The idea is to have an entire system in place eventually so that speakers can access information or use technology in their own language by speaking, listening or typing into their phones.
These days if a Hindi speaker has to search for any content on the Internet, they can type a query in Devnagari script on their phone or just give a voice command of the same. But what about those who communicate in languages which are spoken by just a few hundred thousand people or languages that have limited to no online presence? These are the languages that Microsoft Research is helping with its Project ELLORA (Enabling Low Resource Languages) in India.
“We work on low-resource language with technology, but we take the view that these communities have some idea about their needs and desires because they are marginalised in other ways as well. So we work with them to understand their pain points out and see how technology can help,” Kalika Bali of Microsoft Research told indianexpress.com. Bali is an expert in Natural Language Processing, where linguistics and artificial intelligence come together to train computers to understand spoken and written languages. Bali explained that ELLORA’s core aim is to make sure these languages — which have very few written resources, let alone any digital presence at all — are not left behind when it comes to some of the advances that language technology is witnessing these days thanks to the use of artificial intelligence (AI) and advanced natural language models. More importantly, a digital presence could help some of these languages survive the threat of extinction.Microsoft Research (MSR) has chosen to focus on three of these for now. Gondi with close to three million speakers in Madhya Pradesh, Maharashtra, Chhattisgarh, Andhra Pradesh and Telangana, Mundari which is spoken in Jharkhand, Odisha and West Bengal, as well as Idu Mishmi from Arunachal Pradesh.
According to Bali, Gondi is where the company has done some of its longest work and worked with CGNet Swara as the partner in Chhattisgarh. CGNet Swara is an online portal that lets Gondi speakers report local news in their language via phone calls.
“We have helped out with things like Adivasi radio, which was a hub for accessing the information on the phone in Gondi. We have also been working with them to create a machine translation system because one of the biggest problems is access to information in their own languages,” Bali said.
MSR plans to test out this machine language-based translation system in the field soon and if it works well, this will let Gondi speakers access any information that is available in Hindi in their own language. In Arunachal Pradesh, MSR is working to create a digital dictionary for the Idu Mishmi language and has partnered with Pratham books.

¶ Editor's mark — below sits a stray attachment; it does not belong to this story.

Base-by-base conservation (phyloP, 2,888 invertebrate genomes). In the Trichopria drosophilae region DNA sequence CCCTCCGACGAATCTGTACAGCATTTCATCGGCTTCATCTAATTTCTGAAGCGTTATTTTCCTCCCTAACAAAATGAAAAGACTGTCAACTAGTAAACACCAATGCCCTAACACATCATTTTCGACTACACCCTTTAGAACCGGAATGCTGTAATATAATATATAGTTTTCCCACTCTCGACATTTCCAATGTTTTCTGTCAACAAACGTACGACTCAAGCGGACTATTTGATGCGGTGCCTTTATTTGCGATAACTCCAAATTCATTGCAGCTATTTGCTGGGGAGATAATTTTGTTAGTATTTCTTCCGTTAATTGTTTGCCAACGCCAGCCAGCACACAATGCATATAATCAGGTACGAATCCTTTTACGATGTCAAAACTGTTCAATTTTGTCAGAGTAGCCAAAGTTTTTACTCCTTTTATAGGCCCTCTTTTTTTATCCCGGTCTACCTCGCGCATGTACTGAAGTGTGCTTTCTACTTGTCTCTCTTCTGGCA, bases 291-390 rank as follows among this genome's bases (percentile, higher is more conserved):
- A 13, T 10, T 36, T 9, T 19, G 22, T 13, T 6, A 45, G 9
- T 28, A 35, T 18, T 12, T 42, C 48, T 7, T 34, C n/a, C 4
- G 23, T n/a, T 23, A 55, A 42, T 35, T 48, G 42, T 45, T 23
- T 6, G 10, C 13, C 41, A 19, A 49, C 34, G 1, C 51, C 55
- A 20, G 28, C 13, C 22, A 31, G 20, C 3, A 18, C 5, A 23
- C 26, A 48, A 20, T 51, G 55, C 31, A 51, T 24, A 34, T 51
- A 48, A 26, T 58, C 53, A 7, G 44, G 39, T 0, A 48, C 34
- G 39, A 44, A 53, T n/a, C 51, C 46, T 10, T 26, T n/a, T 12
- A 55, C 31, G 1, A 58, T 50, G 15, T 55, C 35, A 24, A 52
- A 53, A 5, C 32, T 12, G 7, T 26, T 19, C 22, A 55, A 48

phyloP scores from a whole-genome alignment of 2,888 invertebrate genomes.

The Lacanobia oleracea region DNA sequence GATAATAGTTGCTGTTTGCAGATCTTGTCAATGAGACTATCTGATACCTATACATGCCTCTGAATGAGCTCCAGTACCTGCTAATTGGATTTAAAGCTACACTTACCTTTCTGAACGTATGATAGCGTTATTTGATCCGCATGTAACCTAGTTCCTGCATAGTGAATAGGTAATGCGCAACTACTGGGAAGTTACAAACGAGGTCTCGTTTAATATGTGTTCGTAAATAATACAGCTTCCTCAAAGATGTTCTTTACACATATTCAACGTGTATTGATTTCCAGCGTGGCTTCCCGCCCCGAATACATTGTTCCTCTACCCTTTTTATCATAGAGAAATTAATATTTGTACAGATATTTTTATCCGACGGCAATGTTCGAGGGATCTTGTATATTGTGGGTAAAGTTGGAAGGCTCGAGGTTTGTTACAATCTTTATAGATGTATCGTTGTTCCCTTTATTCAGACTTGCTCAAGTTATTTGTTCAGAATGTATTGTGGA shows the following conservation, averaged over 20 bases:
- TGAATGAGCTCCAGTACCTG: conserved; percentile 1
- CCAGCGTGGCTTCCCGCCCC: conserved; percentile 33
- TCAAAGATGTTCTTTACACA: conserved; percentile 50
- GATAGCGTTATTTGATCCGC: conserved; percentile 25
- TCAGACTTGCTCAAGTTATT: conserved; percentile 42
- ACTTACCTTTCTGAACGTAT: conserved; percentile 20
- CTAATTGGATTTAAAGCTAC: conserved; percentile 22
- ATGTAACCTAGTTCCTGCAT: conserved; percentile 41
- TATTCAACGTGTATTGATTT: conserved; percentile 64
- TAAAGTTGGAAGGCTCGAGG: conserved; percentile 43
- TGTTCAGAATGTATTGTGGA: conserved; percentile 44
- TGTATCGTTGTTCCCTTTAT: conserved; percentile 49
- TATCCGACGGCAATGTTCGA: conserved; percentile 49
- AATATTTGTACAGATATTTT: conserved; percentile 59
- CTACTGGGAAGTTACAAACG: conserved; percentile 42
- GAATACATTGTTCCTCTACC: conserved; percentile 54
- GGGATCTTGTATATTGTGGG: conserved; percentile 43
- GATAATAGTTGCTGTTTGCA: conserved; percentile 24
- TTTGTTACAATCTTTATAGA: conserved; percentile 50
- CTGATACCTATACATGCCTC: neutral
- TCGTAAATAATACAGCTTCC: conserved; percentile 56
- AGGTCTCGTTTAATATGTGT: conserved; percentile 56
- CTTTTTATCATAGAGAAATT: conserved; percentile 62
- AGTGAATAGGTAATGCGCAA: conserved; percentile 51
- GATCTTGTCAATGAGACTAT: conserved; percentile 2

For Mundari, MSR has partnered with IIT-Kharagpur and GIZ, the German Development Fund. In Mundari’s case the task is specific: create educational material for the children as there are very few resources available. “The idea is to create the entire pipeline. We are working on creating a text-to-speech, model which would be able to make the system talk in Mundari. We are also working on a machine translation model. In fact, we have a small machine translation model ready,” Bali said, adding that they are testing the model now and going to work on the speech recognition part as well.
The idea is to have an entire system in place eventually for Mundari so that the speakers can access information or use technology in their own language by speaking, listening or typing into their phones. Bali also stressed that for languages like Mundari, their models don’t rely on word-to-word translations. But rather they ask native speakers to translate Hindi sentences into their language, and thus create the resource and data set to feed the computer model.
One tool they developed as part of their efforts is called Interneural Machine Translation (INMT), which can help predict the next word when someone is translating between these languages, say from Hindi to Mundari. “It gives me predictive suggestions in Mundari itself. It’s like the predictive text you get in smartphone keyboards, except that it does it across two languages,” Bali explained, adding that such tools will increase the efficacy of human translators as well.
Of course, there is also the challenge of ensuring that the models work on low-end phones. Given those in marginalised communities have access to lower-end phones, the models will have to be optimised keeping this critical factor in mind. “One of the big problems is that we want is these models to work on devices like phones. We have spent a lot of time working on how to make, distil and quantise these models into smaller models that can actually work on the phone,” Bali explained.
On the current buzz around Large Language Models (LLMs) and their role in translation tools, Bali said they had tested some publicly available LLMs as well for some of their research. But getting these models to work with such languages with limited to no data sets will require more work. “It’s an open research question on how we can pivot these LLMs to work for some of the smaller languages. And, you know, the answer may lie in creating a separate layer on top of this technology. Or it may lie in actually having enough data to pump into the base models. I don’t think we are very sure. It is an open research thing to see how we do this,” she said.
For now, the ultimate aim of Project ELLORA remains clear: “That the gap between linguistically haves and have-nots does not increase further.”